I want to see it. I want to see it on the map. That's why I map things. So I can see them on the map.
This is a feeling that is common among mappers, and a common and valuable motivation for excellent surveys and data collection. There is a caveat attached to this motivation though.
OpenStreetMap is not just one map. OpenStreetMap is a collection of data. And that data is used by different people to create vast multitudes of different maps for different audiences and purposes. The mapper who give too much attention to how a particular object is portrayed on one map, may naively restrict the use of that object in many others. Or they may mislead data users in unexpected ways.
The example above is a fine example of misusing OpenStreetMap data for effect. The LHC tunnels were mapped as highways in tunnels, so that they would show up. A nice party trick, to be sure. And now the ideal example of what not to do. The history is covered in more detail on the OpenStreetMap Wiki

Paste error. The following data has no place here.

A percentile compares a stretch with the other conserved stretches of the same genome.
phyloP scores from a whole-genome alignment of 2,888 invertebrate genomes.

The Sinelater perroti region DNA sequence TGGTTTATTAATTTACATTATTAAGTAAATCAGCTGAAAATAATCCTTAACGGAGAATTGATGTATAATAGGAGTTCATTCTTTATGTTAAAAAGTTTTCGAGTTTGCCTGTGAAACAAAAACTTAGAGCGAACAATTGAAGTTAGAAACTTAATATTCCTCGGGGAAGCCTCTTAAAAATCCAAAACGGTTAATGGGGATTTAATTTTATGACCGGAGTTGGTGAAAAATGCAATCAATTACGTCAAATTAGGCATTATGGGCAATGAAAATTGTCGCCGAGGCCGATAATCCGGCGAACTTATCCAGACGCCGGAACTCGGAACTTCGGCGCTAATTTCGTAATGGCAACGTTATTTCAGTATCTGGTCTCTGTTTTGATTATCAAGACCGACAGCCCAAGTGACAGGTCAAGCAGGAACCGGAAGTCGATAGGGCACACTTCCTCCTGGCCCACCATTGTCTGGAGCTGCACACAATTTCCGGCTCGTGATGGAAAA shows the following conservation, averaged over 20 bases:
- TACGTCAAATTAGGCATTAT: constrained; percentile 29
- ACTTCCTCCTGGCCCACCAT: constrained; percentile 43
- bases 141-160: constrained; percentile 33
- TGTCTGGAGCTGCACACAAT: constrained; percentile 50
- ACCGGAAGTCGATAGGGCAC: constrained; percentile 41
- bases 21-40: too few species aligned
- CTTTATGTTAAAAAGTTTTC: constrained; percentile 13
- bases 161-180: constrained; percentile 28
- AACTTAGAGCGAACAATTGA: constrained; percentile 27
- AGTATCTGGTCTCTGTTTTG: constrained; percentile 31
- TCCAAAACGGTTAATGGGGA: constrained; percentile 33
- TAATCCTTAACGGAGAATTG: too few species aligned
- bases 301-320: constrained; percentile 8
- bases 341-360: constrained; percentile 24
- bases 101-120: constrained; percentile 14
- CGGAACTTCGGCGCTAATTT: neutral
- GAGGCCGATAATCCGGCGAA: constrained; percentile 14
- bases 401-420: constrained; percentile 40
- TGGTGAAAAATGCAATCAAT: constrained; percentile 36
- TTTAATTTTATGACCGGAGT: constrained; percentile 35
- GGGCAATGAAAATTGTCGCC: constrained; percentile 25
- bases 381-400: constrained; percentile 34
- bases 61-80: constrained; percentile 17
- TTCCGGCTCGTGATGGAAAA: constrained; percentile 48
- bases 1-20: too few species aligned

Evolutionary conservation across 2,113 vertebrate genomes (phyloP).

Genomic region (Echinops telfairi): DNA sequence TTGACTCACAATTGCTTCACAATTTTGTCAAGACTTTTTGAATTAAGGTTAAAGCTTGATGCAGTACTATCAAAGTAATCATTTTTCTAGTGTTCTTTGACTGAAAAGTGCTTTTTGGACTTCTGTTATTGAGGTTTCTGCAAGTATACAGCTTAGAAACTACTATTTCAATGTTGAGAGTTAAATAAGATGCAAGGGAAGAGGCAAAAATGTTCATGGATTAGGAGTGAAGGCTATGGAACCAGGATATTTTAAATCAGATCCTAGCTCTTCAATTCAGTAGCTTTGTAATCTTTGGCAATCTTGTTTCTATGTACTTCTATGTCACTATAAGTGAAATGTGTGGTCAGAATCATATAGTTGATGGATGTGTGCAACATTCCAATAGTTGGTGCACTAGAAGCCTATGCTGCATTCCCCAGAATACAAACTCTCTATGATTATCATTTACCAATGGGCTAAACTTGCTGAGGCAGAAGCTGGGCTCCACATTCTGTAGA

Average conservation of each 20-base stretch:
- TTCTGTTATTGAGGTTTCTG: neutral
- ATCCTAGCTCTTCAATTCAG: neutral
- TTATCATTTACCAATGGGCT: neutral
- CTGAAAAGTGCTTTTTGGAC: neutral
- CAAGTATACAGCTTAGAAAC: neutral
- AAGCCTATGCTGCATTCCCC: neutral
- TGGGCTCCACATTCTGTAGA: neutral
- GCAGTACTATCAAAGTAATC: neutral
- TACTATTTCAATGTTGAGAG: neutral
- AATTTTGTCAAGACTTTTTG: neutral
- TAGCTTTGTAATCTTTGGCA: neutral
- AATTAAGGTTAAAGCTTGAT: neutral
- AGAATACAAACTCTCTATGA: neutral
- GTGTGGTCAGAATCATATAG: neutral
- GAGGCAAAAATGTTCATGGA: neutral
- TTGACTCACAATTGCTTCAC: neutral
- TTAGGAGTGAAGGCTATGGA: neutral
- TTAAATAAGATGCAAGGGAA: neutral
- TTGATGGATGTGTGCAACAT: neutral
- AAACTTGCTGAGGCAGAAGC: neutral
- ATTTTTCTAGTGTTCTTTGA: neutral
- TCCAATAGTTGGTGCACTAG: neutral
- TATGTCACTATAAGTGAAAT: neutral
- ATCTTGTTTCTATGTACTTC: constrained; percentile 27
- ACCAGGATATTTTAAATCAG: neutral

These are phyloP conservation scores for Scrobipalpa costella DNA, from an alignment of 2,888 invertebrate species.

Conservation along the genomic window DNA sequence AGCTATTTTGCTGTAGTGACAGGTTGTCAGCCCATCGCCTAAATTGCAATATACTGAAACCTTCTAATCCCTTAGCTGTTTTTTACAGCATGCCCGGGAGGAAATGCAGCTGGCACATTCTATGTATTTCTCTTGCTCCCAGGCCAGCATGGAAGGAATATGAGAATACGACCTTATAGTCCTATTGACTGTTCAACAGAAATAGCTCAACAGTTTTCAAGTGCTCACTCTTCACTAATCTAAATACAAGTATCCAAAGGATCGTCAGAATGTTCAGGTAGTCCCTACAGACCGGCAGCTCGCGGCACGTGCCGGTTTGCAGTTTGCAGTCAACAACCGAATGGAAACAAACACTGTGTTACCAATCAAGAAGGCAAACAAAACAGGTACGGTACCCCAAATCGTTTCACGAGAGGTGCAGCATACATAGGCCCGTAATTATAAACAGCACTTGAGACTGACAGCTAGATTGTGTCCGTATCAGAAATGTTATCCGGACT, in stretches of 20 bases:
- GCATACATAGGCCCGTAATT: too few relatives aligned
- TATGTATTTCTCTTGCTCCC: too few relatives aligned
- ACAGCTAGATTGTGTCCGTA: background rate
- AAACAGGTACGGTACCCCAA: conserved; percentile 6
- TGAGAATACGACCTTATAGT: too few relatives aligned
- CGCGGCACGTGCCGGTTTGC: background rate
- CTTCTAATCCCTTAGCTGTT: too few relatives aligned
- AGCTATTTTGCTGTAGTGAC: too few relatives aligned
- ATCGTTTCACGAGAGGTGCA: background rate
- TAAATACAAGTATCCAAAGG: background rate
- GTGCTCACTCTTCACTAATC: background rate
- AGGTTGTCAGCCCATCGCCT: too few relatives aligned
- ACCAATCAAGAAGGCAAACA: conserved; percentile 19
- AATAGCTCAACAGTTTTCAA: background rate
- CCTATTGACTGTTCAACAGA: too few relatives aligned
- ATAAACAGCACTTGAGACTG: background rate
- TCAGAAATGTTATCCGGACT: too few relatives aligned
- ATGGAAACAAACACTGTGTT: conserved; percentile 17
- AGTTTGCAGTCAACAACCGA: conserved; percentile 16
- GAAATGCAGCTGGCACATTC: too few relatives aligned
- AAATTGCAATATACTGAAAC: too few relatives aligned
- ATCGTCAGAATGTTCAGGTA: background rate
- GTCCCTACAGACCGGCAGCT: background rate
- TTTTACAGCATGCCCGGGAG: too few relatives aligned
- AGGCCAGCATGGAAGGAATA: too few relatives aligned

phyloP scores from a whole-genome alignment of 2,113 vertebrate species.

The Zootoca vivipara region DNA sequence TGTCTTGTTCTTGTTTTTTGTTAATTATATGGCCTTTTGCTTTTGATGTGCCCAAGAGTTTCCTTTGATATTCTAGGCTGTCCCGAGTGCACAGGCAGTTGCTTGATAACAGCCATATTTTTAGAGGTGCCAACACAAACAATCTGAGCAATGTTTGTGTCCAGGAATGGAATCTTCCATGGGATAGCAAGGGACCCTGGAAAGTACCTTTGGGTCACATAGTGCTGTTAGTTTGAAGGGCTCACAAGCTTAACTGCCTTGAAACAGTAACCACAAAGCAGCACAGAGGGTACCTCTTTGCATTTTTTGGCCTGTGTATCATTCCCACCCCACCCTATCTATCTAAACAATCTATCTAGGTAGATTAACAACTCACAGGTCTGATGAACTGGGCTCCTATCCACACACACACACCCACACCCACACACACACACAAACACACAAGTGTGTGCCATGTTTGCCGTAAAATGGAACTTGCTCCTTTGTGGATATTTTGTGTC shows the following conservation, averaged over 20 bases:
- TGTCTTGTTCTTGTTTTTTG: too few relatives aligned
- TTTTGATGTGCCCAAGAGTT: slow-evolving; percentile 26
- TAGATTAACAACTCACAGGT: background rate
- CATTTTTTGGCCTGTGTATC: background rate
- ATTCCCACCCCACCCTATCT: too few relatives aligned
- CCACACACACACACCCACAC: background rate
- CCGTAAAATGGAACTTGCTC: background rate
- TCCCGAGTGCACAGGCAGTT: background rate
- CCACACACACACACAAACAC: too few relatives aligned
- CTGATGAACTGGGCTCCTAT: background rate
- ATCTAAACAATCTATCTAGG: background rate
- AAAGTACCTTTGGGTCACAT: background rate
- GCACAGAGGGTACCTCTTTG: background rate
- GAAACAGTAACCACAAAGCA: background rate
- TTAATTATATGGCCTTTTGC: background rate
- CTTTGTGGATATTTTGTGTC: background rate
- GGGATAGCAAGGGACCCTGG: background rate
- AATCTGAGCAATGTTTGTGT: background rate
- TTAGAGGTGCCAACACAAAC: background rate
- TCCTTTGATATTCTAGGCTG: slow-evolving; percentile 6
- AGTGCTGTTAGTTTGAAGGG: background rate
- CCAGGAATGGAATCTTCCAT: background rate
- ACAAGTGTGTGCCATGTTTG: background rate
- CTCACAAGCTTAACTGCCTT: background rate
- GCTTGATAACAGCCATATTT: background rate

As mappers, we have to strive to get beyond concern for what a particular object looks like on a particular rendering. We must strive to map as best we can, based on the ground truth, and tempered by best practice, and common practice in the global project. So, check your tagging with taginfo, and with your other local mapping friends. Survey and map your neighbourhood and the places that are important to you. Map the things that are permanent, verifiable and significant.
Strive to improve every OpenStreetMap object that you touch, for the greater benefit of all of the various renderers, and apps, and routers, and geocoders. And users. And mappers. Especially for the other mappers.